Oakland Raiders

Destiny? Tom Flores hopes expanded vote will usher him into Hall of Fame alongside Cliff Branch

Tom Flores came oh-so-close this year to enshrinement in the Pro Football Hall of Fame.

Now, he says perhaps it was a blessing that he had to wait another year. Flores is hopeful he’ll make the Hall of Fame in 2020 alongside one of his favorite players, Cliff Branch.

Branch died Aug. 3. The day before, he had texted Flores with a link to an article about the Hall of Fame celebrating the NFL’s centennial by expanding its 2020 class with 20 extra honorees.

“He said, ‘You’re in, Coach.’ And I was going to text him back as soon as I got home and say maybe we’ll both go in together. I didn’t get a chance to do that. Now, maybe we’ll still go in together.

“It would be the ultimate.”

Flores, a former Sanger High and Fresno City College standout, was a first-time finalist this year for Hall of Fame induction. Eight of the 15 finalists received the necessary 80% vote for induction.

Endorsement from Kevin Mawae

Flores was at the Hall of Fame enshrinement ceremony in Canton, Ohio, this year to honor another former player, center Kevin Mawae. Flores drafted Mawae in 1994 and he went on to a Hall of Fame career with the Seahawks, New York Jets and Tennessee Titans.

Like Branch, Mawae predicted that Flores will soon be in the Hall of Fame. Mawae thanked his first NFL coach during his enshrinement speech.

Flores said he was in the crowd at Canton when he got the news of Branch’s death.

“I was devastated and still am. It’s so hard to believe that I won’t see that smiley face anymore ... and his laughter. I used to tell Cliff quiet down because we were inside a house. We’re like family, and he will be missed.”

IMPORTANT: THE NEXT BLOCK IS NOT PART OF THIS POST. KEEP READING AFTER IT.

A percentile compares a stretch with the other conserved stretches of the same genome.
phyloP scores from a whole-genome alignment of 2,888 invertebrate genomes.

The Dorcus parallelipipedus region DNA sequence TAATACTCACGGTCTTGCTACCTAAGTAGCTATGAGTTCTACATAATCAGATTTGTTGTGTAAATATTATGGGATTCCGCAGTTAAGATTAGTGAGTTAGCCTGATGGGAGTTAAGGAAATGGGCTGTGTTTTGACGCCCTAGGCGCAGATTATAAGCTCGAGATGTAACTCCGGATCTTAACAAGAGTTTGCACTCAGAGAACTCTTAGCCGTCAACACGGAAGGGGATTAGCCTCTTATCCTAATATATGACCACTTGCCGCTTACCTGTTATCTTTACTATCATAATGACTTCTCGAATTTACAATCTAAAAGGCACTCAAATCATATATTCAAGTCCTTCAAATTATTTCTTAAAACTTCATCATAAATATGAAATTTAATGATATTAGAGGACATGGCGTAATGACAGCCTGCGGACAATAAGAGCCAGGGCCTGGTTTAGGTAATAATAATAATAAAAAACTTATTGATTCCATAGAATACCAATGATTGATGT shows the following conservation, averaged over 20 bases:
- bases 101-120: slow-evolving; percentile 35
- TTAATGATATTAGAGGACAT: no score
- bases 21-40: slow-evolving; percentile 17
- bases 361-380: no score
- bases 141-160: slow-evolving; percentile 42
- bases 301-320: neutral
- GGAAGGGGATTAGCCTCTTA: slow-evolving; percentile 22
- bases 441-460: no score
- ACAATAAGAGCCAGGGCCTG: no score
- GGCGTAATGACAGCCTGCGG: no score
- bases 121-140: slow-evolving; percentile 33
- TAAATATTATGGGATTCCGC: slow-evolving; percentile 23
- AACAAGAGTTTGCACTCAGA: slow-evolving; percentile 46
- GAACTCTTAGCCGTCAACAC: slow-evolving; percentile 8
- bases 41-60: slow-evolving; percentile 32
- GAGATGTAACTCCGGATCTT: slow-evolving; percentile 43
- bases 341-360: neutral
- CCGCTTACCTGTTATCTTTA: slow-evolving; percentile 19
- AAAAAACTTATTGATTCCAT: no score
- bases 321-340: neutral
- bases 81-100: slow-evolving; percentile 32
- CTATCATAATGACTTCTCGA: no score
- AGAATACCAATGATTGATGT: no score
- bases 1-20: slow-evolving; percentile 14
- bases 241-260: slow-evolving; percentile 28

What made Cliff Branch special

Flores was an assistant to John Madden when Branch was drafted by the Oakland Raiders in 1972.

It took Branch three seasons to find his stride. In a 14-year career, he helped the Raiders to three Super Bowl victories and was a four-time Pro Bowler and three-time All-Pro.

“He was unique, had range and a speed player that can play football,” Flores recalls. “He was a legitimate world-class sprinter and fastest guy in the world at that time when he was a rookie and he took that to the football field and we had to work on slowing him down a little bit because he can run so fast he was trying to do everything at that speed.”

Related stories from Sacramento Bee

Anthony Galaviz writes about sports for The Fresno Bee. He covers the Oakland Raiders, high schools, boxing, MMA and junior colleges. He’s been with The Bee since 1997 and attended Fresno City College before graduating from Fresno State with a major in journalism and a minor in criminology.